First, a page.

MS. MACFARLANE: I want to thank the minister for his answer and I agree in having an effective site and survey. What I would like to know though, is it going to be accurate? Does the minister believe it’s going to be accurate information but more importantly, I think the bigger question here is, how do you know that all the respondents are of age?
MR. FUREY: Mr. Chairman, a couple of elements to the response. In general terms around the use of the survey, the methodology of a survey, every province and territory in the country, with the exception of New Brunswick, has used the online survey methodology to source that information and I’m certainly not an expert in analyzing the response to online surveys and that’s why we contract those who are experienced in these types of public engagement mediums is to depend on their expertise in doing that analysis and, as I indicated last night, when this is done, we will have a what-we-heard document compiled that will give us some idea in one element, in one factor, in a number of factors that will ultimately help us in making informed decisions around age, distribution, and consumption.
There is, in addition to the questions, the multiple-choice questions. The last question on the survey is an open question that gives Nova Scotians an opportunity to express unlimited what their views, opinions, and thoughts are around the legalization of cannabis and I’m sure that that question will capture a number of issues that we have no responsibility for or even authority for. What I anticipate MQO will be able to do is extract from that open-ended question circumstances that are relevant to the provincial responsibilities around age, consumption, and distribution.
MS. MACFARLANE: Look, I know the subject matter is not easy; I know it’s complex. I realize that there are over 40 employees working on it, but at the end of the day there is a common denominator here. That common denominator is that we are all concerned about the safety of our youth and keeping it out of their hands until they’re old enough to make the decision themselves if they want to purchase it or not. There could be youths who are actually on it for medicinal reasons.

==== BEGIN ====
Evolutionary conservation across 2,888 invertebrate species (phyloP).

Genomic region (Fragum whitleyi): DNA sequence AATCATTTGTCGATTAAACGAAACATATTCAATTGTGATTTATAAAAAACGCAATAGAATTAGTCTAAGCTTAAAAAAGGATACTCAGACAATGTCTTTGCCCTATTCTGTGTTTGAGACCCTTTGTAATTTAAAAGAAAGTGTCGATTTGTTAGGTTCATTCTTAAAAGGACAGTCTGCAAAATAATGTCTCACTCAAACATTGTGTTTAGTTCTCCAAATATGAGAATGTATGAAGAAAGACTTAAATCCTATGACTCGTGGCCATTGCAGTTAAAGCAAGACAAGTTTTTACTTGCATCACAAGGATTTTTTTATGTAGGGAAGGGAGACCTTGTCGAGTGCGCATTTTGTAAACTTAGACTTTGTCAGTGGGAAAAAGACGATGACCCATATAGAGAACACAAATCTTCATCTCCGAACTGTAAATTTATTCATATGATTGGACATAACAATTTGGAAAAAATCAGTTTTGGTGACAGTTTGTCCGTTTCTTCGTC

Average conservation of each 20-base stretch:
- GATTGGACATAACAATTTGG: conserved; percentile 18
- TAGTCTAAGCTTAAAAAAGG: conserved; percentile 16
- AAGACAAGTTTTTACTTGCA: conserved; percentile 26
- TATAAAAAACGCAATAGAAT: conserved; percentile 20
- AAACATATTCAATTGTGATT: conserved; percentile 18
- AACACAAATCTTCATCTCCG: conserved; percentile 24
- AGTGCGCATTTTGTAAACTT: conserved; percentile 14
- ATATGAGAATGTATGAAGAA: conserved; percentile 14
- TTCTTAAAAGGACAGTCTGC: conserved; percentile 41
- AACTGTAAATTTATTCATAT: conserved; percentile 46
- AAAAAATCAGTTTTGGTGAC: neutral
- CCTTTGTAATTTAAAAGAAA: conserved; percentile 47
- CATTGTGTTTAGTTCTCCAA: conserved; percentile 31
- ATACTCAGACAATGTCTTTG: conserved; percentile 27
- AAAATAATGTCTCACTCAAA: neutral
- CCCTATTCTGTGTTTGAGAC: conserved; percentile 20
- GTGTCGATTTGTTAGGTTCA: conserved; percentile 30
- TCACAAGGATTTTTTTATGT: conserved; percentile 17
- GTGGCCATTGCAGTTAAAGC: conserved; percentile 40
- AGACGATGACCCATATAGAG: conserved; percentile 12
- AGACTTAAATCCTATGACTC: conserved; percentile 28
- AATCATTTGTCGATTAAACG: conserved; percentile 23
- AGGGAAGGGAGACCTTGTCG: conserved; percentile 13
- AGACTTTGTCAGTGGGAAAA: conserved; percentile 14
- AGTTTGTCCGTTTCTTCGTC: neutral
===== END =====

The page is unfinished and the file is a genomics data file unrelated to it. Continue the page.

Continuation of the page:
But I can’t stress enough how concerned I am about the survey. I know that has shown through Question Period; it’s showing through etimates; and it’s showing through interviews. I truly am concerned that the survey is weak. I stand here, and I know that there are children who are under 18 who are filling it out. At the end of the day, October 27th, when the survey is complete, I really, truly hope that not all your decisions will be based on that survey.
It is biased. I’m hearing that from Nova Scotians, that it’s almost like it’s foreshadowing that you’re prepared to put it in the NSLCs. My question is, is it a fact that you are planning to have it distributed through NSLC stores in Nova Scotia?
MR. FUREY: I’m on record, Mr. Chairman, having said this previously. We have made no decisions in each of these areas. I have said this publicly as well, in Question Period, and in the media. We have had ongoing discussions, the department and colleagues in four or five other departments, from a provincial perspective. They have reached out and engaged colleagues across the country in every province and territory and into the U.S. states that have legalized marijuana. Those discussions have been very informative in that they have allowed us to learn from the experiences of others.
I used the example earlier today of the State of Colorado. They basically let the horse out of the barn and allowed retail dispensaries to pop up everywhere. The advice that they are sharing with us is don’t do that. They can’t pull that back in now.
If we are committed and genuine in identifying the priority around public safety, particularly our youth - my colleague and I agree on many, many things, and this is probably one of the most important. This is about public safety, and if we are sincere about advancing a model, a framework, of public safety, then we have to have control from the outset; we have to maintain control. We always have the ability, at some point in time, to expand on that. But we don’t believe that going out the gate and doing what Colorado did is beneficial to our province and, quite honestly, believe it would compromise our ability to prioritize public safety and access by youth through the retail models that the State of Colorado has introduced.